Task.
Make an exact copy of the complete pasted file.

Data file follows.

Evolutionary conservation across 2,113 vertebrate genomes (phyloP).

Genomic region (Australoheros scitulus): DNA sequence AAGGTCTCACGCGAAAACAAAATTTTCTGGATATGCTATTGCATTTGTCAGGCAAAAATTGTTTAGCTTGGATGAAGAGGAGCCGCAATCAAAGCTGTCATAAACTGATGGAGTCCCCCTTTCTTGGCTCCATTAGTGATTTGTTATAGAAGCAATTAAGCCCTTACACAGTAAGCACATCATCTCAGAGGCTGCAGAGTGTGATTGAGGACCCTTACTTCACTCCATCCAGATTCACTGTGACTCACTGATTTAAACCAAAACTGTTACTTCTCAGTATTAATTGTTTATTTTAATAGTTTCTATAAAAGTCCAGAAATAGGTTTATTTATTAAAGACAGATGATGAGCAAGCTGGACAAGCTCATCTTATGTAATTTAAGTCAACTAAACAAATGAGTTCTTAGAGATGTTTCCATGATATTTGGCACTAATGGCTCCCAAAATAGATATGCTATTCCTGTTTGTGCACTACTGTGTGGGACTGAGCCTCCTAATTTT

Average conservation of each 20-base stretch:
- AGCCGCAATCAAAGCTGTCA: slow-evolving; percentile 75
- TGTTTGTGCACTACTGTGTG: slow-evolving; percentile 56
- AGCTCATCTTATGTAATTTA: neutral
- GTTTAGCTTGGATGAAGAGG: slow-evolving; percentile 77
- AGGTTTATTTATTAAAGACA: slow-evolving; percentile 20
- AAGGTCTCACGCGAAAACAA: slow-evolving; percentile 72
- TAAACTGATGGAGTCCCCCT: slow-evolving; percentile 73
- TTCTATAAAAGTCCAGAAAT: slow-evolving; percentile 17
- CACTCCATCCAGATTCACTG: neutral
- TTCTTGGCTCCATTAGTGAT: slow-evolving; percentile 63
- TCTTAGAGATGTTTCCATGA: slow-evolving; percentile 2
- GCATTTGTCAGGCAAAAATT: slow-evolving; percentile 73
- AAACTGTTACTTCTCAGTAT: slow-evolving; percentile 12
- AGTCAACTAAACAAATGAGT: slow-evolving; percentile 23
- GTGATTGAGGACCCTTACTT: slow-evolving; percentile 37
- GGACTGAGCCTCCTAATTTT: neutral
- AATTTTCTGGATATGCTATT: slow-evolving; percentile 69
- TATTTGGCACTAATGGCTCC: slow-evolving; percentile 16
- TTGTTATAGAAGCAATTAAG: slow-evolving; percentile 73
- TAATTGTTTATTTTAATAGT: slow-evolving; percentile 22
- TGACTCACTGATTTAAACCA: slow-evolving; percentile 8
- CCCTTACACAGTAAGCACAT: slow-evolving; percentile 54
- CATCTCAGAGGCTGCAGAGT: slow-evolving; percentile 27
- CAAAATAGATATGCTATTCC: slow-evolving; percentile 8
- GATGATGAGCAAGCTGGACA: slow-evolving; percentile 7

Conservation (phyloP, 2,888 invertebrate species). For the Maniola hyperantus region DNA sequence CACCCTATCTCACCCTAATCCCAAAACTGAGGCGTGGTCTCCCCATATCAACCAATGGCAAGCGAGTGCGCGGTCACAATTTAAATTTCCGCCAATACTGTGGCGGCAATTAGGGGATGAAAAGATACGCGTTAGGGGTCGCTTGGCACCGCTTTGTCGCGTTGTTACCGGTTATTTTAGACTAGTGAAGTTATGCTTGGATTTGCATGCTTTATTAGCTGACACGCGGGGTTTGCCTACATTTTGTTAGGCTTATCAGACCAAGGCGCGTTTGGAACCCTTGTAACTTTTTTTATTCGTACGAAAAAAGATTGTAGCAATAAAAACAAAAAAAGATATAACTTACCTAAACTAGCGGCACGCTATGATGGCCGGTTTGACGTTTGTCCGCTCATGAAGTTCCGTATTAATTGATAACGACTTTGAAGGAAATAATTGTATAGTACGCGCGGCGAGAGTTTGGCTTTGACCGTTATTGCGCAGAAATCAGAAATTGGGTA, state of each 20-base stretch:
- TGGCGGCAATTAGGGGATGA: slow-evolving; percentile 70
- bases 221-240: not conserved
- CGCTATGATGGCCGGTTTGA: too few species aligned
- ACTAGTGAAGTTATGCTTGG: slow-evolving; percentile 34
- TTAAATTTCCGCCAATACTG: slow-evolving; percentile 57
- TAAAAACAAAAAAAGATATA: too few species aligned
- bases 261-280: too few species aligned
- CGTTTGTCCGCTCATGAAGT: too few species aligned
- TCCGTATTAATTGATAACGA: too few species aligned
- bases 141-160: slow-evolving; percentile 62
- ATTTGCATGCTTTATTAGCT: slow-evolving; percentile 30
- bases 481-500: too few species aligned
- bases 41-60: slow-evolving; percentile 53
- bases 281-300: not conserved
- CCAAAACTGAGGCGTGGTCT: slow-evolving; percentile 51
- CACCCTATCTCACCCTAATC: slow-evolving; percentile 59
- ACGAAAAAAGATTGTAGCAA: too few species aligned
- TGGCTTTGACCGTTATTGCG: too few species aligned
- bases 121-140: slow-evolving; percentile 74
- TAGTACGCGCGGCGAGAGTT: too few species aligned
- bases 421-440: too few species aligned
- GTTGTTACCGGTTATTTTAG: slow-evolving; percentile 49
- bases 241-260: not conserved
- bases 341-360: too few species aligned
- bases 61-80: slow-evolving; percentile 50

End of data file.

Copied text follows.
Evolutionary conservation across 2,113 vertebrate genomes (phyloP).

Genomic region (Australoheros scitulus): DNA sequence AAGGTCTCACGCGAAAACAAAATTTTCTGGATATGCTATTGCATTTGTCAGGCAAAAATTGTTTAGCTTGGATGAAGAGGAGCCGCAATCAAAGCTGTCATAAACTGATGGAGTCCCCCTTTCTTGGCTCCATTAGTGATTTGTTATAGAAGCAATTAAGCCCTTACACAGTAAGCACATCATCTCAGAGGCTGCAGAGTGTGATTGAGGACCCTTACTTCACTCCATCCAGATTCACTGTGACTCACTGATTTAAACCAAAACTGTTACTTCTCAGTATTAATTGTTTATTTTAATAGTTTCTATAAAAGTCCAGAAATAGGTTTATTTATTAAAGACAGATGATGAGCAAGCTGGACAAGCTCATCTTATGTAATTTAAGTCAACTAAACAAATGAGTTCTTAGAGATGTTTCCATGATATTTGGCACTAATGGCTCCCAAAATAGATATGCTATTCCTGTTTGTGCACTACTGTGTGGGACTGAGCCTCCTAATTTT

Average conservation of each 20-base stretch:
- AGCCGCAATCAAAGCTGTCA: slow-evolving; percentile 75
- TGTTTGTGCACTACTGTGTG: slow-evolving; percentile 56
- AGCTCATCTTATGTAATTTA: neutral
- GTTTAGCTTGGATGAAGAGG: slow-evolving; percentile 77
- AGGTTTATTTATTAAAGACA: slow-evolving; percentile 20
- AAGGTCTCACGCGAAAACAA: slow-evolving; percentile 72
- TAAACTGATGGAGTCCCCCT: slow-evolving; percentile 73
- TTCTATAAAAGTCCAGAAAT: slow-evolving; percentile 17
- CACTCCATCCAGATTCACTG: neutral
- TTCTTGGCTCCATTAGTGAT: slow-evolving; percentile 63
- TCTTAGAGATGTTTCCATGA: slow-evolving; percentile 2
- GCATTTGTCAGGCAAAAATT: slow-evolving; percentile 73
- AAACTGTTACTTCTCAGTAT: slow-evolving; percentile 12
- AGTCAACTAAACAAATGAGT: slow-evolving; percentile 23
- GTGATTGAGGACCCTTACTT: slow-evolving; percentile 37
- GGACTGAGCCTCCTAATTTT: neutral
- AATTTTCTGGATATGCTATT: slow-evolving; percentile 69
- TATTTGGCACTAATGGCTCC: slow-evolving; percentile 16
- TTGTTATAGAAGCAATTAAG: slow-evolving; percentile 73
- TAATTGTTTATTTTAATAGT: slow-evolving; percentile 22
- TGACTCACTGATTTAAACCA: slow-evolving; percentile 8
- CCCTTACACAGTAAGCACAT: slow-evolving; percentile 54
- CATCTCAGAGGCTGCAGAGT: slow-evolving; percentile 27
- CAAAATAGATATGCTATTCC: slow-evolving; percentile 8
- GATGATGAGCAAGCTGGACA: slow-evolving; percentile 7

Conservation (phyloP, 2,888 invertebrate species). For the Maniola hyperantus region DNA sequence CACCCTATCTCACCCTAATCCCAAAACTGAGGCGTGGTCTCCCCATATCAACCAATGGCAAGCGAGTGCGCGGTCACAATTTAAATTTCCGCCAATACTGTGGCGGCAATTAGGGGATGAAAAGATACGCGTTAGGGGTCGCTTGGCACCGCTTTGTCGCGTTGTTACCGGTTATTTTAGACTAGTGAAGTTATGCTTGGATTTGCATGCTTTATTAGCTGACACGCGGGGTTTGCCTACATTTTGTTAGGCTTATCAGACCAAGGCGCGTTTGGAACCCTTGTAACTTTTTTTATTCGTACGAAAAAAGATTGTAGCAATAAAAACAAAAAAAGATATAACTTACCTAAACTAGCGGCACGCTATGATGGCCGGTTTGACGTTTGTCCGCTCATGAAGTTCCGTATTAATTGATAACGACTTTGAAGGAAATAATTGTATAGTACGCGCGGCGAGAGTTTGGCTTTGACCGTTATTGCGCAGAAATCAGAAATTGGGTA, state of each 20-base stretch:
- TGGCGGCAATTAGGGGATGA: slow-evolving; percentile 70
- bases 221-240: not conserved
- CGCTATGATGGCCGGTTTGA: too few species aligned
- ACTAGTGAAGTTATGCTTGG: slow-evolving; percentile 34
- TTAAATTTCCGCCAATACTG: slow-evolving; percentile 57
- TAAAAACAAAAAAAGATATA: too few species aligned
- bases 261-280: too few species aligned
- CGTTTGTCCGCTCATGAAGT: too few species aligned
- TCCGTATTAATTGATAACGA: too few species aligned
- bases 141-160: slow-evolving; percentile 62
- ATTTGCATGCTTTATTAGCT: slow-evolving; percentile 30
- bases 481-500: too few species aligned
- bases 41-60: slow-evolving; percentile 53
- bases 281-300: not conserved
- CCAAAACTGAGGCGTGGTCT: slow-evolving; percentile 51
- CACCCTATCTCACCCTAATC: slow-evolving; percentile 59
- ACGAAAAAAGATTGTAGCAA: too few species aligned
- TGGCTTTGACCGTTATTGCG: too few species aligned
- bases 121-140: slow-evolving; percentile 74
- TAGTACGCGCGGCGAGAGTT: too few species aligned
- bases 421-440: too few species aligned
- GTTGTTACCGGTTATTTTAG: slow-evolving; percentile 49
- bases 241-260: not conserved
- bases 341-360: too few species aligned
- bases 61-80: slow-evolving; percentile 50